Shortly after denouncing Meatless Mondays, Todd Staples resigned to head the state’s oil and gas trade association.

By Jim Hightower • Previously published on Other Words

Jim HightowerIn Texas, not all goobers are produced by peanut farmers. A bumper crop of some of our nuttiest goobers comes out of far-right-wing political soil.

Check out this blue-ribbon specimen: Todd Staples.

Carefully cultivated by corporate agribusiness powers, he’s served as the state agricultural commissioner for the past eight years. But the vast majority of Texans don’t know his name and had no idea he was a state official. That’s no surprise, considering he’s primarily been a behind-the-scenes operative for Big Food.

By Jamie Kiffel-Alcheh • Originally published on

It’s Breast Cancer Awareness Month, when companies love to showcase pink packaging…but sometimes, what’s inside those packages isn’t so healthy. So we’ve rounded up 8 naturally pink foods that have all been shown to help keep away breast cancer. Always choose organic to avoid pesticides and toxins. Go, Mother Nature!

Red cabbage


A compound called indole-3-carbinol (also rich in cruciferous vegetables) is now being researched for its potential to significantly reduce the incidence of breast cancer.

This article was originally published on

Community Supported Agriculture is having its moment. Across the country, more and more people are signing up for farm shares, looking to benefit from a sense of community, healthier environments, and fresh, wholesome food. But despite its increasing popularity, community supported agriculture is still hardly a common term at every dinner table.

If you’ve been wondering what a community supported agriculture membership is or whether you should join one, or if you’ve already joined and want to know how to get the most from your weekly share, this guide will help you discover the ins and outs of CSAs and how to make a membership work best for you.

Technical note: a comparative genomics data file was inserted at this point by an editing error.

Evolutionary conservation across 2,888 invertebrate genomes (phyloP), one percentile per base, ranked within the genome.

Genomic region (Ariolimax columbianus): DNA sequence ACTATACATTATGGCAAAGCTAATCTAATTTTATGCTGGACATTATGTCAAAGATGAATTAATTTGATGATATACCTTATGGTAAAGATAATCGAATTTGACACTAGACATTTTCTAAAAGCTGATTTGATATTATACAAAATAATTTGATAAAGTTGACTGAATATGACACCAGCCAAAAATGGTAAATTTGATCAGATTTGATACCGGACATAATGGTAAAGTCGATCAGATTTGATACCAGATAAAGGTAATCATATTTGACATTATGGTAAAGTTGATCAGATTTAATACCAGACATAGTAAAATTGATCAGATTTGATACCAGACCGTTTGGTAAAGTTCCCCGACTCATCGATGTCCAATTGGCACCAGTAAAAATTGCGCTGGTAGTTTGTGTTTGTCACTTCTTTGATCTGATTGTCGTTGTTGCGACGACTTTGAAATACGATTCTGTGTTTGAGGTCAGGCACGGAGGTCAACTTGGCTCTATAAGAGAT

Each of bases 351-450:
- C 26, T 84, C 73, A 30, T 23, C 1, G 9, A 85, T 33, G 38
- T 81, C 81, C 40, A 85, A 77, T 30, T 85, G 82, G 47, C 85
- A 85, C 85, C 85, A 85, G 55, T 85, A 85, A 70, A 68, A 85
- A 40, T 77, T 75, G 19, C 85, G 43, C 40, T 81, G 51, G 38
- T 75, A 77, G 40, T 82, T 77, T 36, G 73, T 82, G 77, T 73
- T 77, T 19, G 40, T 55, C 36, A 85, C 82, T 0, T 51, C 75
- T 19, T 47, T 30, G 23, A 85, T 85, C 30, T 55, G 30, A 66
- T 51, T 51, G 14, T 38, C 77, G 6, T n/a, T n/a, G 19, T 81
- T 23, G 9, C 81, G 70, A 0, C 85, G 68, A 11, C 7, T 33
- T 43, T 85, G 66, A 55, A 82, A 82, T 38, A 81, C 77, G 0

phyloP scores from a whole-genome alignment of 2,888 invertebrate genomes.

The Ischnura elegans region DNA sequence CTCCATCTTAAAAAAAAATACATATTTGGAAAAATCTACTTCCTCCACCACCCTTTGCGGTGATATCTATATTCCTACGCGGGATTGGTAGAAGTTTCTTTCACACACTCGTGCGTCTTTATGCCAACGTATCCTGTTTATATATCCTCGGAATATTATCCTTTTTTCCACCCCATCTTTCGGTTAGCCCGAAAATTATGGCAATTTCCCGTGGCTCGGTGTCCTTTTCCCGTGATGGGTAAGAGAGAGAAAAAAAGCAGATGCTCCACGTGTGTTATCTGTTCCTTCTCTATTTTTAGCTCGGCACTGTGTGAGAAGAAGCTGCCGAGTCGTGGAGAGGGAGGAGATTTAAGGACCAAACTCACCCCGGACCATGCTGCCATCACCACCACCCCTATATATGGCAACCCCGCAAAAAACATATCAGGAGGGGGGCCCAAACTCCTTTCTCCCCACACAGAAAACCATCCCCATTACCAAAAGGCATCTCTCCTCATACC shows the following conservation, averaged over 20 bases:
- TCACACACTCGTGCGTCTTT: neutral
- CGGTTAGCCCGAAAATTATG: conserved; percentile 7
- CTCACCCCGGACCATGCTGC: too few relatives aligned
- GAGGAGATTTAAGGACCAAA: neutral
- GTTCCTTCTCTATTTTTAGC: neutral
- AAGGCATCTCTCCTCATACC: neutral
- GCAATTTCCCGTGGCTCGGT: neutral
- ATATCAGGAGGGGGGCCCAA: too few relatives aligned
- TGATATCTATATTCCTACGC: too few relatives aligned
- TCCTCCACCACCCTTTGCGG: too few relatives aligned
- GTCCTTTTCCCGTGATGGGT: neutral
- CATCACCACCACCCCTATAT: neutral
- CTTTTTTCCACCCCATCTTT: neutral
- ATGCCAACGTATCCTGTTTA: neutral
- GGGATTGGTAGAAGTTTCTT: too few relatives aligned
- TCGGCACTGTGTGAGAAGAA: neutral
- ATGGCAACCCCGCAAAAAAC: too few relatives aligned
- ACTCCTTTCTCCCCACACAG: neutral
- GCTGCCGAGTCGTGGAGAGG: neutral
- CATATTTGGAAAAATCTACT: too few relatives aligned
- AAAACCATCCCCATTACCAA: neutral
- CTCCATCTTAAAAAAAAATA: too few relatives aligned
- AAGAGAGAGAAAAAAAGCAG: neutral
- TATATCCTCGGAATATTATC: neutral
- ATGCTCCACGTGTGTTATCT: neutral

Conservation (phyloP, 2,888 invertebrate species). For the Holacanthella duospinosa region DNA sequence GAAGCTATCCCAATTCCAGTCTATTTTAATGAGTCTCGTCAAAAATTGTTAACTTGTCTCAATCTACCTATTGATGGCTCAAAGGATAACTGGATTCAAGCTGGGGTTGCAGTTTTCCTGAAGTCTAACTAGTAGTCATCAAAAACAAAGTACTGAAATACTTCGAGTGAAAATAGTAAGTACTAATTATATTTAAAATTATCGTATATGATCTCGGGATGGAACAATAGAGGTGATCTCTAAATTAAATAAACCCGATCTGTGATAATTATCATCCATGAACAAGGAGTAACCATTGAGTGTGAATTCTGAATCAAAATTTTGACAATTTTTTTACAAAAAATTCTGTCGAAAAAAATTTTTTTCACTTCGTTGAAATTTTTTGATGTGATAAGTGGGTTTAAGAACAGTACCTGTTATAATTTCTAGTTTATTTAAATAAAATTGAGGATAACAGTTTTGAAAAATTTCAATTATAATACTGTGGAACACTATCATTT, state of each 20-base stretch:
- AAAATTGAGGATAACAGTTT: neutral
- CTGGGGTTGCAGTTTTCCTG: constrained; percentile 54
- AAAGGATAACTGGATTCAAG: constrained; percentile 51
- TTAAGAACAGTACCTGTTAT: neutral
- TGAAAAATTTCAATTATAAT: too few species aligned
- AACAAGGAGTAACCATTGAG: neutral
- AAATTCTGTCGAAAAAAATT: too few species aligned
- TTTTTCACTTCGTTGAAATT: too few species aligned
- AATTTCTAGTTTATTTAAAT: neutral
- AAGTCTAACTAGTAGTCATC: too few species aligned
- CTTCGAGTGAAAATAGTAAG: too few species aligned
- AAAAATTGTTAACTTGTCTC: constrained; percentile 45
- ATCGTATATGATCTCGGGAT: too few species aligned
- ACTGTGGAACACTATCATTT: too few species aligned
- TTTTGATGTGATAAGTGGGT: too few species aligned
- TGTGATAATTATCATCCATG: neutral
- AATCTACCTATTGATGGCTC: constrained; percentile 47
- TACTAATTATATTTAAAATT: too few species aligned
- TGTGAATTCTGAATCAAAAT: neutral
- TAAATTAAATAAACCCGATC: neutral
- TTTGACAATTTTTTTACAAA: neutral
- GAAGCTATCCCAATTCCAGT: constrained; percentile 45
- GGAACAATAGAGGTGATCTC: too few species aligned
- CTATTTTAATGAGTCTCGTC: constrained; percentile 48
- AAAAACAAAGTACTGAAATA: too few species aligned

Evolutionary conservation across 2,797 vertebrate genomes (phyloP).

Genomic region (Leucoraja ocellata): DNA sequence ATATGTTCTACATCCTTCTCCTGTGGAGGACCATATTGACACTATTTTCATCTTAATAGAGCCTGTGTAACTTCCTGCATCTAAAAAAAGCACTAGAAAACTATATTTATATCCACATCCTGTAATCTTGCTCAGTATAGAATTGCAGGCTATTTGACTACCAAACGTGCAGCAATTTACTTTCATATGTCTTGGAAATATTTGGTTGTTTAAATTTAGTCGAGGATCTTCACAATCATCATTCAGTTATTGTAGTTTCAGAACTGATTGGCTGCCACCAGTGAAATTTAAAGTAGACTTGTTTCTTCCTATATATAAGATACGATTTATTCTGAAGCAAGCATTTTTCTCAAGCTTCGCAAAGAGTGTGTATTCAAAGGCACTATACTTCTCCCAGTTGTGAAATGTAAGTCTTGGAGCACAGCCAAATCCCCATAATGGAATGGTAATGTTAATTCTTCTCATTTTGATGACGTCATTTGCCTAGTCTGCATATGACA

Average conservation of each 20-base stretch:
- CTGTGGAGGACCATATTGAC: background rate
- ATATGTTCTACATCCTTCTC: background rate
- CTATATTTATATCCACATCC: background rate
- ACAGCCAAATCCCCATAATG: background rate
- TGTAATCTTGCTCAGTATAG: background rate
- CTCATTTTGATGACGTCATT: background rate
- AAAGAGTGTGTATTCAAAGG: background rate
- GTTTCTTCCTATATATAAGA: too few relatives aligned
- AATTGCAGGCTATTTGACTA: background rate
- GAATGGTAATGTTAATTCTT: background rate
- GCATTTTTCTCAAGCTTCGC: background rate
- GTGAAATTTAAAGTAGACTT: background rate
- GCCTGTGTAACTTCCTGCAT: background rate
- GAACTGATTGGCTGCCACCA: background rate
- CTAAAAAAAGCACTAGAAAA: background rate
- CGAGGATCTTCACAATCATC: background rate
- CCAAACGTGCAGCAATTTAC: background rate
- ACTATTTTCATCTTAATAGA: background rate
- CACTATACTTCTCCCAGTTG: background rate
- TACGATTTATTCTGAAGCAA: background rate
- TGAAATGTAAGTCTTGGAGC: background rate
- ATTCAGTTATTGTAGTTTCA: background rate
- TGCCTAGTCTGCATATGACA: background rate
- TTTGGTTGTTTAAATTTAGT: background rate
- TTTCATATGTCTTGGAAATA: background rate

What is Community Supported Agriculture?

Community supported agriculture (CSA) allows people to purchase seasonal produce directly from a local farmer. The farm offers a certain number of “shares” to the public and commits to grow food for participating members. In turn, community members agree to support the farm through financial contributions, which are typically paid up-front before the growing season. Membership dues help to pay for seeds and plants, greenhouse expenses, equipment, labor, and other items related to the workings of the farm. Members then receive a weekly or bi-weekly share of the farm’s harvest—essentially, the community members become shareholders of the farm. To date, tens of thousands of families have joined more than 4,000 CSAs across the U.S.

The benefits of CSAs are numerous. CSAs promote sustainable land management and farming practices, reduce participating members’ food transportation needs, support local commerce, provide farmers with financial security, offer consumers access to healthy, fresh food, and allow communities to build mutually supportive relationships.

By Danielle Nierenberg, President, Food Tank: The Food Think Tank

Organic and agroecological farming methods typically build healthier soils, produce less pollution, and protect ecosystems better than conventional cultivation methods. However, scientists have only recently discovered that organic products are also better for eaters.

A new study by Newcastle University on organic versus conventional crops confirms that organic farming methods do have a positive impact on health. Results found substantially higher levels of antioxidants and lower levels of pesticides in organic crops versus conventional crops. Antioxidants have been linked to a lower risk of cancer and other diseases in humans. Plants naturally produce antioxidants to defend themselves against pests and diseases. But when pesticides are applied, plants lose the need to generate antioxidants for their own defenses.

Dr. Charles Benbrook, professor at Washington State University’s Center for Sustaining Agriculture and Natural Resources and co-author of the study, says, “Our results are highly relevant and significant and will help both scientists and consumers sort through the often conflicting information currently available on the nutrient density of organic and conventional plant-based foods.”